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Toronto mayor Tory to ramp up housing affordability initiatives if he wins second term

A man handing a woman a key to a house.

Toronto Mayor John Tory aims to make affordable housing a key focus of his administration should he win a second term, the incumbent said in a speech before the Scarborough Business Association on Monday. “It’s a sign of a success in a certain way that more people want to come here… but the result has been that there are many people finding it very expensive to live in the city.”

In his address – given hours before the deadly van attack on Toronto’s Yonge Street – Tory stressed the housing affordability is a very important need for both humanitarian and economic reasons. “We need for people to be able to afford to live in Toronto – no matter who they are or how much, or how little money they make. And that means, very simply, creating dramatically more affordable housing for people.”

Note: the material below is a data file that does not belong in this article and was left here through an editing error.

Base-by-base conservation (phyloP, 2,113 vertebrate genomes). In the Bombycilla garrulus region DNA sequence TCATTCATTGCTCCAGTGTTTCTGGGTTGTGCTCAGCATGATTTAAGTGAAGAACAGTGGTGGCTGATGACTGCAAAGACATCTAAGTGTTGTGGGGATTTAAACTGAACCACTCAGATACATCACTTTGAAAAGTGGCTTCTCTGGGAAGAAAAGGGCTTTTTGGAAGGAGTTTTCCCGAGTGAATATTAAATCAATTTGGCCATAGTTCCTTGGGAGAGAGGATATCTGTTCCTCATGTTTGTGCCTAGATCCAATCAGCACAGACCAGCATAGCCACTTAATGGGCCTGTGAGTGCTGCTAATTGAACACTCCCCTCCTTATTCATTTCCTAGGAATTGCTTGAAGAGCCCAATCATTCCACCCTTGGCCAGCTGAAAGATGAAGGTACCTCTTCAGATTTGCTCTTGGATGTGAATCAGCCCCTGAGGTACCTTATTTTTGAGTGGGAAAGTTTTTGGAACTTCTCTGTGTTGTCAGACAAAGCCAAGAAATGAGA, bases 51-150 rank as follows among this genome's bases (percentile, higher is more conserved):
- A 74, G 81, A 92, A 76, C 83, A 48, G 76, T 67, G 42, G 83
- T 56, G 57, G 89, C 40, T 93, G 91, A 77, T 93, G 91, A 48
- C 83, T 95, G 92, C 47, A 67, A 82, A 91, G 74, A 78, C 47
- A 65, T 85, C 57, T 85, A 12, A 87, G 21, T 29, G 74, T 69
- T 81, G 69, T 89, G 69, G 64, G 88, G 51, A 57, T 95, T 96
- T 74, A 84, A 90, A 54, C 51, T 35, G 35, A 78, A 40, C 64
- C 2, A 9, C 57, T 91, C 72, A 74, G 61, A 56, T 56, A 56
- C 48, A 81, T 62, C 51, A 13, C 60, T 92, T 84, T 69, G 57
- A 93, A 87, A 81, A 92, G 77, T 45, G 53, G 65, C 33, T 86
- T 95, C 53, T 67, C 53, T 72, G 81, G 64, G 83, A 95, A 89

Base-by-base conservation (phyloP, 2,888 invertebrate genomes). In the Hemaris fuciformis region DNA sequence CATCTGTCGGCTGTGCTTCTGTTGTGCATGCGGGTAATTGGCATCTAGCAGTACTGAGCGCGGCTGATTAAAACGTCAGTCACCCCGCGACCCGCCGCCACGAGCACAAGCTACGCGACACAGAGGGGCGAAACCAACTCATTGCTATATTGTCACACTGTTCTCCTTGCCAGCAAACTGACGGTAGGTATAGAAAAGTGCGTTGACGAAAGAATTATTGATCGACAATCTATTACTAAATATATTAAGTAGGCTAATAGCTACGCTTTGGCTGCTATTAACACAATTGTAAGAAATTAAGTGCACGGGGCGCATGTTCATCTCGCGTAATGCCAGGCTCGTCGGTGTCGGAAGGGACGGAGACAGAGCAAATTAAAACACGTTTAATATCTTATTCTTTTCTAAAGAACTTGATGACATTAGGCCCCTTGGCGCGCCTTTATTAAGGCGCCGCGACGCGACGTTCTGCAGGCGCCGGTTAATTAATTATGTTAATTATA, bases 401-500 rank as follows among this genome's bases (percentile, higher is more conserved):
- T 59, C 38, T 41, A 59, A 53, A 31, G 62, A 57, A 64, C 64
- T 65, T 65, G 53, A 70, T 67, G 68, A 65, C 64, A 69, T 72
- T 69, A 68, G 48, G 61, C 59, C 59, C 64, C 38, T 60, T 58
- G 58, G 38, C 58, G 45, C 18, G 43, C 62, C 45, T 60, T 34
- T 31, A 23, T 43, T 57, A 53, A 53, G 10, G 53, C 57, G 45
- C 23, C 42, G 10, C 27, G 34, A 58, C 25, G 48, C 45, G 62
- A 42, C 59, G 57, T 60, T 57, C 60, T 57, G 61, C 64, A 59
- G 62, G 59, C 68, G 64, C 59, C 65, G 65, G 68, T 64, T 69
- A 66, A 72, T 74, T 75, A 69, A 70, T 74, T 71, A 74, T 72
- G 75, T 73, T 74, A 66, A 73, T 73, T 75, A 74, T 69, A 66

The mayor said the city has been making progress on the issue, but he believes Toronto still needs to ramp up its efforts. Tory outlined steps of his plan – such as increasing the city’s targets for the creation of affordable housing, with a focus on rentals, CBC News reported. Tory also floated the idea to use CreateTO – the city’s consolidated real estate body – to purchase sites that could be used for housing purposes across the city.

He also wants to create a standing committee on housing at city hall and restructure city resources to increase coordination among city staff, CBC News added. “Neither of them involve adding people at city hall,” Tory said. “What they involve is making better use of people.” Toronto’s mayoral election is set for October 22 this year.

According to RBC Economics’ latest housing affordability report, housing affordability approved in the Toronto area during the last three months of 2017, after thirteen-straight quarters of deterioration. But the report added that Toronto homes still needed to allocate 75.1% of their household income to cover ownership costs. Even buying a condo, the more affordable housing option, would require a 43.1% share.

 

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